In this seminar, we start with the basic premise that race matters. How do we understand the relationship between race, space, and power? How have complex dynamics of race shaped urban transformations and temporalities? How has the production of racial difference shaped our own experiences and relationships to urban space? Together we will survey the literature in urban studies, political science, sociology, critical geography, ethnic studies, anthropology, and other disciplines to explore how race and racialization processes are articulated in the production of urban life and entangled with other structures including class, gender, sexuality, nation, and colonialism. Topics include but are not limited to spatial segregation and urban renewal, slow violence and ecological degradation, displacement and gentrification, criminalization and immigrant detention, urban sanctuary and abolitionist futures.
Foundations of Social Theory – 26:977:624:02 (Global Urban Studies - Newark Campus)
This course provides a graduate level introduction to the works of the classical theorists who laid the foundations for modern social thought with additional coverage of theorists who have developed and expanded upon classical theoretical themes. Students will acquire competence in concepts, methods and critical visions of modernity that are the lingua franc across many otherwise disparate fields in the social sciences today. Major emphasis will be given to the thought of Karl Marx, Emile Durkheim and Max Weber.
Postcolonial and Queer Feminist Perspectives on Global Cities – 26:977:624 (Global Urban Studies - Newark Campus)
This is an interdisciplinary course that draws on social science and feminist, queer, and trans theoretical perspectives to explore how notions and realities of class, gender, sexualities, gender identities, religious identities, cultural productions, citizenship, inequality, migration and their social and political expressions are deployed, articulated and intertwined in a world structured by postcolonial global capitalism and settler colonialism The course will explore multiple urban contexts both in the global North(s) and the global South(s) and dynamics of transnational migration and diasporas.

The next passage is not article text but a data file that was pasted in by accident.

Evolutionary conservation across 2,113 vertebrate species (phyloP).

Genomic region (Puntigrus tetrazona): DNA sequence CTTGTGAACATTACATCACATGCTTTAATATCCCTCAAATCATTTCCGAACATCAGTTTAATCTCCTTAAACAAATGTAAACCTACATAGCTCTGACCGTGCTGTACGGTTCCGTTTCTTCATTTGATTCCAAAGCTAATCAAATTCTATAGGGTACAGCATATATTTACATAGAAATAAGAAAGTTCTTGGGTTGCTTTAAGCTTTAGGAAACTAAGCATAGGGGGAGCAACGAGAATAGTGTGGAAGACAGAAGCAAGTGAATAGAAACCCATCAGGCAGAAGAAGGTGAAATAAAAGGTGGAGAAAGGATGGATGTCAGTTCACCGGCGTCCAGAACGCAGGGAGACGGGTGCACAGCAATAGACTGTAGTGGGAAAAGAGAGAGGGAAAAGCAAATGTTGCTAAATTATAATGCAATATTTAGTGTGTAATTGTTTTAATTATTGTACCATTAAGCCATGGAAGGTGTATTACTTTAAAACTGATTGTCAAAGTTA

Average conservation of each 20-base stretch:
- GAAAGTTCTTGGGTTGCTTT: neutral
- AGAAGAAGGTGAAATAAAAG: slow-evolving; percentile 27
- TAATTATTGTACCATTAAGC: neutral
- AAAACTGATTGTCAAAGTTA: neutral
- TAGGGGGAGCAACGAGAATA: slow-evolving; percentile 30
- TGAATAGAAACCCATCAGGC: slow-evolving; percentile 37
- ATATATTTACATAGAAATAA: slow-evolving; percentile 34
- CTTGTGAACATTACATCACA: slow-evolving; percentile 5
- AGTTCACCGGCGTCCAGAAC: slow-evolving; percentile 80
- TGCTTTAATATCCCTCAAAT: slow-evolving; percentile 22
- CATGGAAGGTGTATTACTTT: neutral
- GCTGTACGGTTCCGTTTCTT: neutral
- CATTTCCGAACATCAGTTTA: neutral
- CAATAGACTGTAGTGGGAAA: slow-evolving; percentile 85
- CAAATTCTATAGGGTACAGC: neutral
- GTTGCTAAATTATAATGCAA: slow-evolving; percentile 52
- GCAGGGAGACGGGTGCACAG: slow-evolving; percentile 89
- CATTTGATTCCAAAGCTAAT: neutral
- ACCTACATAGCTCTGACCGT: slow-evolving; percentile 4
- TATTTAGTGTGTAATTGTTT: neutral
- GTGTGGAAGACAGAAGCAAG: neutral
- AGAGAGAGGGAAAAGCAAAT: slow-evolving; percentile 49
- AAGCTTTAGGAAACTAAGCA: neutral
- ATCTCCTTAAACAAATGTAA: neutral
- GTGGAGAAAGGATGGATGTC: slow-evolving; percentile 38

Writing the Dissertation Proposal – 26:977:624 (Global Urban Studies - Newark Campus)
The course provides doctoral students with a structured process to complete their dissertation proposal. The course provides in-depth discussion and readings on the components of a dissertation proposal, and a workshop setting in which students receive regular feedback from the instructor and from their peers. During the semester they will identify a Dissertation Chair, assemble their committee, draft several versions of the proposal, and practice delivering a verbal presentation in preparation for the proposal defense.
Extraordinary Life in the Public Realm – 48:977:612 (Urban Systems - NJIT)
Urban public space is the scene of diverse but largely ordinary activities including all manner of circulation, recreation, athletics and commerce. However, sidewalks and streets, parks and squares also host collective events outside of the everyday routine such as parades, festivals and demonstrations. In this seminar we will examine those events that have either a religious or a political dimension. We will take a historical and an international perspective, drawing from existing scholarship as well as from media accounts in text, photographs and film. We will pay particular attention to the choreography of the event in relation to physical design features of the space, the signs and other items participants carried, what they wore particular movements or gestures they adopted and slogans or songs that were used. All of these features help to bring the event out of the ordinary into the extra-ordinary. Students will make in-class presentations of a particular case of a demonstration parade or festival and will pursue a course-long research project on a topic of their choice.